Scott is a 5th year PhD student in the Department of Biological Engineering. He works at the Koch Institute for Cancer Research studying how signaling networks are disrupted in diseases like cancer and diabetes. Prior to coming to MIT he received a B.S. from Stanford University in chemistry and a Master from the University of Cambridge in computational biology. As a member of SPI he is especially interested in how scientists and engineers can more effectively communicate with the public and with policy makers. He has also worked with the MIT Graduate Student Council on expanding their legislative advocacy efforts. He previously served as the SPI Treasurer (2010-2011).
Amanda Cuellar is a Master's student in the Technology and Policy Program at MIT. She received a Bachelor's degree from the University of Texas at Austin in Chemical Engineering and Plan II Honors in 2009. Her current research focuses on the energy, greenhouse gas emission and economic consequences of converting biomass to electric power in existing coal plants. As an undergraduate her research focused on the nexus of food and energy. In particular she has done research on the energy potential and environmental effects of converting livestock manure to biogas. Her research has also included a study on the energy embedded in wasted food in the United States. Amanda's policy interests include public outreach and education, how science is integrated into policy making, and how policy can encourage sustainable agriculture.
Amanda is a NSF graduate fellow and hopes to pursue a career in science policy research. In particular she is interested in research that informs policy decisions and in making her work available to the general public to encourage greater engagement in science policy questions.
In her role as Co-President (2010-2011), Bridget worked with Megan Brewster and the rest of the executive committee to cultivate a community of scientists passionate about the relationships among research, policy, society and the media. This included establishing relationships and coordinating events with the Union of Concerned Scientists, the Harvard Law School Ethics, Law and Biotechnology Group, and the MIT Washington Office. In 2010, Bridget organized a panel discussion on space policy for Science Policy Bootcamp, co-hosted (with Dan Chavas) the kickoff event on climate science and policy for MIT's Earth Week, and coordinated a team of 15 MIT students to advocate for increased funding in science R&D during Congressional Visits Day (CVD).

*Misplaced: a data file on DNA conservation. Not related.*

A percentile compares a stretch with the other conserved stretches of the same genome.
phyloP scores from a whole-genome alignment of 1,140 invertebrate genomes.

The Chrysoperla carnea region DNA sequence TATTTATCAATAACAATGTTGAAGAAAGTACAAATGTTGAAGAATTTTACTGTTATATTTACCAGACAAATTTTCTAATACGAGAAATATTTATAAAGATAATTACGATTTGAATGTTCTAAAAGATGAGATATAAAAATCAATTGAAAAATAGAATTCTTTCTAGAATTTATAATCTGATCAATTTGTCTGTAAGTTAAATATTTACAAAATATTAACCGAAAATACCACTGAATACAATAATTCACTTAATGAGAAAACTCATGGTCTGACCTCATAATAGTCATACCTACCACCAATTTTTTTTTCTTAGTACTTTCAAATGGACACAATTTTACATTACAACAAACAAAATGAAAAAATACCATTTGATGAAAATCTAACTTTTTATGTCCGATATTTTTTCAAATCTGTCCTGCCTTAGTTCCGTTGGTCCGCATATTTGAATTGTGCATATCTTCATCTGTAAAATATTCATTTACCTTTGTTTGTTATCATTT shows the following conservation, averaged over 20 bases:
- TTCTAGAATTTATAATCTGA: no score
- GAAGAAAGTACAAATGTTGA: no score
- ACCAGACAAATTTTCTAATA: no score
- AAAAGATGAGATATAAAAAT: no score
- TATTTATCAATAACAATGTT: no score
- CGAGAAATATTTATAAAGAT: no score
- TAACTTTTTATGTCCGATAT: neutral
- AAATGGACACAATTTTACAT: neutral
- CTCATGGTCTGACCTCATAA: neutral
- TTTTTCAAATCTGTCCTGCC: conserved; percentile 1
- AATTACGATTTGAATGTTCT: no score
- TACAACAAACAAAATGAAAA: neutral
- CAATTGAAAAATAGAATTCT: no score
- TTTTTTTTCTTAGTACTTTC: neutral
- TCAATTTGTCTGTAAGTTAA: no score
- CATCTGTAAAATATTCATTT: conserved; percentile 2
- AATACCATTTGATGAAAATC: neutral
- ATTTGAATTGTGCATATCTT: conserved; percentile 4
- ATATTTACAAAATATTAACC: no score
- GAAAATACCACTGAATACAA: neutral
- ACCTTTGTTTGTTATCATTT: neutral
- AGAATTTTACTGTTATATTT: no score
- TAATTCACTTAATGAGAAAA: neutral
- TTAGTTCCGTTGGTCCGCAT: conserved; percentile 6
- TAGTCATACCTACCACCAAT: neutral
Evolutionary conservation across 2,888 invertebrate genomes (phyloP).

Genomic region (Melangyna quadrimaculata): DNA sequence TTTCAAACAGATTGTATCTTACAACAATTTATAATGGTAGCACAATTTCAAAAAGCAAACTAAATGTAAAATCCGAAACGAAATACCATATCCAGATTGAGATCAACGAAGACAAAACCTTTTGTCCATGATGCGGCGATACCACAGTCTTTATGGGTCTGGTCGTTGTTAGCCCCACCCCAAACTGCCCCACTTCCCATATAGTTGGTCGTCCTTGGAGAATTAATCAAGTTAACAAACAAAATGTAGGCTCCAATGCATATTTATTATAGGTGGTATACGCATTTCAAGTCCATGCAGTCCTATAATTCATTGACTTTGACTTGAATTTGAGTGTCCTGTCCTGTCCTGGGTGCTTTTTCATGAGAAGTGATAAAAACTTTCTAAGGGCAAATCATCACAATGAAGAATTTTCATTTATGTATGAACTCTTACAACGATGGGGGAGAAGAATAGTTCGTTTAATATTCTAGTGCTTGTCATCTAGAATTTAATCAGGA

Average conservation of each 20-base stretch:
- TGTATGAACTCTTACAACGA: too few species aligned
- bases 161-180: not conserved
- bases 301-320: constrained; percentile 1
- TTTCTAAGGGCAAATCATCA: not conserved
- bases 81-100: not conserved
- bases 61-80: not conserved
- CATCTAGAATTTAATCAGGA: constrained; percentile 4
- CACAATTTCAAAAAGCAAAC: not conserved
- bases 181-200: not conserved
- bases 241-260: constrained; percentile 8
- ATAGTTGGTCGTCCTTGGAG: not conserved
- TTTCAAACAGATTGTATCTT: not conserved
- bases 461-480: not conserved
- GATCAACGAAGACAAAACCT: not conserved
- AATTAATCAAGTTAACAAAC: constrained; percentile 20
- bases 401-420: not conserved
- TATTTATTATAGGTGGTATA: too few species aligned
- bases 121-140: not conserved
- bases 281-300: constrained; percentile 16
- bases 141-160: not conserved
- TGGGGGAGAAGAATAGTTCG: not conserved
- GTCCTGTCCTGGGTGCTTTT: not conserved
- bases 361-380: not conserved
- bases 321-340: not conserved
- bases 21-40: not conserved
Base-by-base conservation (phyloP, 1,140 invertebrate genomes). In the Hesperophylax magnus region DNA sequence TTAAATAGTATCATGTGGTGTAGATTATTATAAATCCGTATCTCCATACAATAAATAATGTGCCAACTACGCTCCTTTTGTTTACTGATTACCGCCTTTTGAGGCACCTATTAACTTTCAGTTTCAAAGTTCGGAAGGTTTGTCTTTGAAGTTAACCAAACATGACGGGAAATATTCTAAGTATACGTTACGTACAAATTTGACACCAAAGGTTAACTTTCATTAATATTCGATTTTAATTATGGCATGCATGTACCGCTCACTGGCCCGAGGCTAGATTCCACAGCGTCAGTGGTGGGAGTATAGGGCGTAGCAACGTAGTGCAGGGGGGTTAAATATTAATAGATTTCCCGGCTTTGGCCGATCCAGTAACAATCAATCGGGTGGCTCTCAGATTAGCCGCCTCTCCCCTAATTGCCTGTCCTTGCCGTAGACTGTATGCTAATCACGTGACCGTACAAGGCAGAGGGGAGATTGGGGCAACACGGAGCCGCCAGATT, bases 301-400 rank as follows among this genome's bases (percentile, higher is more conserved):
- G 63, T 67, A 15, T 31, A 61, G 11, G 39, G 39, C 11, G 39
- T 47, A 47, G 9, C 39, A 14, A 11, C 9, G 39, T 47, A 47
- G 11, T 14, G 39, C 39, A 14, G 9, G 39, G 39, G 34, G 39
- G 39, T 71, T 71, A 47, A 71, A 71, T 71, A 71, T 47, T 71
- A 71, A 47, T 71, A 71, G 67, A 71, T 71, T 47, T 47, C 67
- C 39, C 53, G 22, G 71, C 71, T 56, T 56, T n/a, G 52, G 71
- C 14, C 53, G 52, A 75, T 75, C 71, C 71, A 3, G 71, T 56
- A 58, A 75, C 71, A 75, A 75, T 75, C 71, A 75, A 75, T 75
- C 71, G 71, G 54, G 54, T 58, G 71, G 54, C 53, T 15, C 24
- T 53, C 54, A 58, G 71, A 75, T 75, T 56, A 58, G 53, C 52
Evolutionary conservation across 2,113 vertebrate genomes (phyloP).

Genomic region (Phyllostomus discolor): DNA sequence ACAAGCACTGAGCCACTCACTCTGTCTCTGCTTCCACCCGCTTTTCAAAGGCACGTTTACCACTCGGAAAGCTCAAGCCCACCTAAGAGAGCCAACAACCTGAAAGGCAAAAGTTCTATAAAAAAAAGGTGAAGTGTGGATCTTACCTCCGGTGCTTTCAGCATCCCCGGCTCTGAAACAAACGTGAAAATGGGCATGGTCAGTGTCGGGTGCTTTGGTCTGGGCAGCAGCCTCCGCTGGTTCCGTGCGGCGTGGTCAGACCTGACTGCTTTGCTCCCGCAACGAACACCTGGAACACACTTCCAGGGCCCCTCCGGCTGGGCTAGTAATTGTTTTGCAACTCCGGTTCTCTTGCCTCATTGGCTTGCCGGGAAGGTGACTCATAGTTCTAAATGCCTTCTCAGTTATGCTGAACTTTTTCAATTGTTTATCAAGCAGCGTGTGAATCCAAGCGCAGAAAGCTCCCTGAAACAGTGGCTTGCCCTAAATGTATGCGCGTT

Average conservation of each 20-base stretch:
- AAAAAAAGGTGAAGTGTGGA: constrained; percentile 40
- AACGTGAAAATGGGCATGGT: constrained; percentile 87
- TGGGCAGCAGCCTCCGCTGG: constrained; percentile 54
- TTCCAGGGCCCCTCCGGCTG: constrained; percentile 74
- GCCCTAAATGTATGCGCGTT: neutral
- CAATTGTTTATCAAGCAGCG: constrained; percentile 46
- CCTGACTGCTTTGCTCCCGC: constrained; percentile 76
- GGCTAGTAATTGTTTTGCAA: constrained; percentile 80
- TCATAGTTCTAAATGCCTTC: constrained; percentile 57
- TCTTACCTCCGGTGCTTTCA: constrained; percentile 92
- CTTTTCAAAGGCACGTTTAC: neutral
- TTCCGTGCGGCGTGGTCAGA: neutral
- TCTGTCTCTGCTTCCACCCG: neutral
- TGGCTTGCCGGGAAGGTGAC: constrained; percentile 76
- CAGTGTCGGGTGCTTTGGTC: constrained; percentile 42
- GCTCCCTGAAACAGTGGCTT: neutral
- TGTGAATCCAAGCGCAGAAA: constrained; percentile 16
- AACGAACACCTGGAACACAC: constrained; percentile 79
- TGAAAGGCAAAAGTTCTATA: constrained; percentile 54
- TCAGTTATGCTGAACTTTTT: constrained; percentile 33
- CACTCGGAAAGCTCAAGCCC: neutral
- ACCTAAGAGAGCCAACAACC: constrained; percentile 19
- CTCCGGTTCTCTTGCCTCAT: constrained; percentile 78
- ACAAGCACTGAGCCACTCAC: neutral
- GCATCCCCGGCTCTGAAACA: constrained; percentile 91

As a PhD student in the laboratory of Susumu Tonegawa, Bridget built on discoveries in basic neuroscience to design, patent and test a novel therapeutic for autism-like symptoms in the mouse model of Fragile X Syndrome. While in graduate school, she also worked to influence U.S. energy policy as a consultant for the Science & Innovation team at the British Consulate-General Boston. She authored a paper, Secure Our Energy Future: CCS, which served as the cornerstone of an energy policy event on Capitol Hill sponsored by the British Embassy and the World Resources Institute (available online). As a Program Analyst at the Department of Energy in the summer of 2011, she contributed to strategic planning in the Office of the CFO. Bridget graduated from Brown University with a B.S. in biology with honors.
Noah has spearheaded recent outreach to the local media. He has wide-ranging science policy interests, but is particularly keen on education policy as well as educating current scientists about policymaking. He served as SPI's Media Director from 2010-2011.
Noah studied mathematics as an undergraduate at Cornell University, and is currently in his fifth year as a PhD student in Biology. His current research uses both experimental and computational techniques to study how genes get turned on and off in different parts of the mammalian body.
Nat Twarog is a PhD student in the Department of Brain and Cognitive Sciences, researching computational and mathematical models of human vision. An interest in science policy was sparked at a lecture on science engagement during his second year, and after a week in SPI Bootcamp, his fate as an aspiring science policy wonk was sealed. He has been in SPI ever since, and has, for the last year and a half, been a representative of SPI on the coordinating committee for the Science, Technology and Policy Crossroads.
and many more!